I have the good fortune to be on the boards of a number of foundations that support cancer research. At a recent meeting of one of these organizations, a lay board member asked if we thought we were making an impact with our grant program. It caused me to pause and think. How do you measure impact? How do you quantify what factors led to a breakthrough discovery for cancer treatment or a new strategy to prevent disease in the first place?
Every breakthrough represents the apex of a virtual pyramid of building blocks: experiments that worked and those that didn’t; new bits of knowledge leading to even more findings. Each piece of the puzzle is often funded by a different source. Any accomplished scientist’s funding portfolio will be diverse. Funding might come from various agencies within the government, private foundations, industrial sources, or even philanthropy. Can you attribute an accomplishment to a particular grant? That would be hard to do. And what about the dedicated graduate and postgraduate students, usually funded by training grants, who did the “hands on” work at the bench? That funding is pretty important too.
Furthermore, for cancer treatment, a new discovery isn’t really a breakthrough until it has meaning for patients and actually works. That means that a company and investors took a chance on the new asset and supported the clinical trials. So when you look in the rearview mirror at improved treatment, you have to credit the scientists and their brilliant ideas, the research team, all the funding agencies and the reviewers who saw something important that needed to be supported, the patients and families who participated in clinical research, and the investment in sweat or equity of all participants throughout the process.
When it comes to prevention, the story gets more complicated. Prevention doesn’t work if public health agencies don’t promote a prevention practice, if doctors in the trenches don’t discuss it with their patients, and if patients or young patients’ parents don’t put health first in their families. Disseminating and implementing any new strategy for prevention takes a virtual village, and seeing the effects may take a generation.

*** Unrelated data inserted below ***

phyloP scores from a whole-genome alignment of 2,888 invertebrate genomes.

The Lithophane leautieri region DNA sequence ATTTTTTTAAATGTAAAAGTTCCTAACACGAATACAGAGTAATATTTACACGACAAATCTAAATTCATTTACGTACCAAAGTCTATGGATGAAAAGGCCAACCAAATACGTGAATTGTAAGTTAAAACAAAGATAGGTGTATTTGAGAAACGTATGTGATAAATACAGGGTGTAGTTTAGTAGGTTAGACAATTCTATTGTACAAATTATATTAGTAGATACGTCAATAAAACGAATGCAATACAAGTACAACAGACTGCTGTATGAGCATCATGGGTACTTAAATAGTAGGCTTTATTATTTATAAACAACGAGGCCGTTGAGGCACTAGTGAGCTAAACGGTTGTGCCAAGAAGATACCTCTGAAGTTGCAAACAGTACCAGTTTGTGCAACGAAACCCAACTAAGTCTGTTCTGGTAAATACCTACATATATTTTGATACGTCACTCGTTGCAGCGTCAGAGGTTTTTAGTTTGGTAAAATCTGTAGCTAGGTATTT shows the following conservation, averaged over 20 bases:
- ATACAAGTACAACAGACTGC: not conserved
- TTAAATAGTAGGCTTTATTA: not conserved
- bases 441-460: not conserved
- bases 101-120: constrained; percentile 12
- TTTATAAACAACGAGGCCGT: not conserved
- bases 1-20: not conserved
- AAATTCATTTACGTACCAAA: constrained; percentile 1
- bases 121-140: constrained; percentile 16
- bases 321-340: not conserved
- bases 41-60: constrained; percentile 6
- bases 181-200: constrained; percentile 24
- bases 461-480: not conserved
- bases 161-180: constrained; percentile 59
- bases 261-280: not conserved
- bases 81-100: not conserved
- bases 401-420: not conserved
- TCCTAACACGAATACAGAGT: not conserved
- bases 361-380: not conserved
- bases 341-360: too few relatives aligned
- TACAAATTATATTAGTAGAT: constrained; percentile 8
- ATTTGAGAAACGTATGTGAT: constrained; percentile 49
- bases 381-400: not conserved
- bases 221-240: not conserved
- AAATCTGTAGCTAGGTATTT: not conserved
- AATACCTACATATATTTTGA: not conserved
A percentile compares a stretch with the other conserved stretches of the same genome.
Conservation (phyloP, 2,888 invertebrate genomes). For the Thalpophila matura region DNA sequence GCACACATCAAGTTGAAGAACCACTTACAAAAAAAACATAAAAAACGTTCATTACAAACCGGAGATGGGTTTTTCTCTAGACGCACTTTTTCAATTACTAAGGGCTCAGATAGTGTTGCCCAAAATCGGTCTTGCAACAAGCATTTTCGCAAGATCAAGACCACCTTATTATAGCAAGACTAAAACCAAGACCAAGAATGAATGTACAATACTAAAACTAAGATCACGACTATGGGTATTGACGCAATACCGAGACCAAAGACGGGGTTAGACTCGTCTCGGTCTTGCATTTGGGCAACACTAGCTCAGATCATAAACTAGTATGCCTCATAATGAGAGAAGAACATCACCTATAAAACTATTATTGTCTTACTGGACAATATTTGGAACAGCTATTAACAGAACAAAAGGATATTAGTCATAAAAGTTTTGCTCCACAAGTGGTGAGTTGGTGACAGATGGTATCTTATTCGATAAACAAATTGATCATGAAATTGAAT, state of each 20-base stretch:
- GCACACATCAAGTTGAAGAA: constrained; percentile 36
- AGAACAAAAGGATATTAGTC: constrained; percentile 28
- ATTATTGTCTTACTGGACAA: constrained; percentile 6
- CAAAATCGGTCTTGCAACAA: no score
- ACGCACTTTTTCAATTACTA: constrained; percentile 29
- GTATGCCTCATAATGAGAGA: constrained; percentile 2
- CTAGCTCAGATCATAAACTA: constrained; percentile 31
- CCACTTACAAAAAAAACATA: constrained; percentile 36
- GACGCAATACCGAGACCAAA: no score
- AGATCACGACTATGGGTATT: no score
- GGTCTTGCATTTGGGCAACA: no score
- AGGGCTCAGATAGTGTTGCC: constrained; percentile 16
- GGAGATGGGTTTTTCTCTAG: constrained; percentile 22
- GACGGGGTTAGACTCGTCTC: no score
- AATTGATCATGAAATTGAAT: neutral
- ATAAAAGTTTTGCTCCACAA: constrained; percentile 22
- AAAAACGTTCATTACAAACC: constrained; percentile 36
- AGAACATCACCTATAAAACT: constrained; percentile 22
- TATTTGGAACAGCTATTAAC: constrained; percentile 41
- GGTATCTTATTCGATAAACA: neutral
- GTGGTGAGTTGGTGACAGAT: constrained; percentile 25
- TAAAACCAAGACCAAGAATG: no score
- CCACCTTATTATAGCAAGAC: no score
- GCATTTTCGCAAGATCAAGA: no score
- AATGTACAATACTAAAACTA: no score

We are enjoying a good time in oncology. Death rates in the most common cancers are decreasing every year. New drugs are being developed at an unprecedented rate. We are already seeing the fruits of prevention in diseases like lung and colon cancer and are beginning to see declines in viral-related malignancies, such as cervical cancer and hepatocellular carcinoma, due to use of vaccines or antiviral drugs.
Of course, there is still much to be done, and we can’t rest or lower our vigilance. For instance, some diseases, such as pancreatic cancer, are growing in incidence, and we are seeing disturbing increases in colorectal cancer in younger adults. It seems that we will always have more work to do.
When we consider who should get credit for good outcomes in oncology, I agree there are clear leaders in science funded by many sources, who definitely deserve accolades. But when we look at the big picture, I think we all had some role and we all deserve some applause. Take a bow!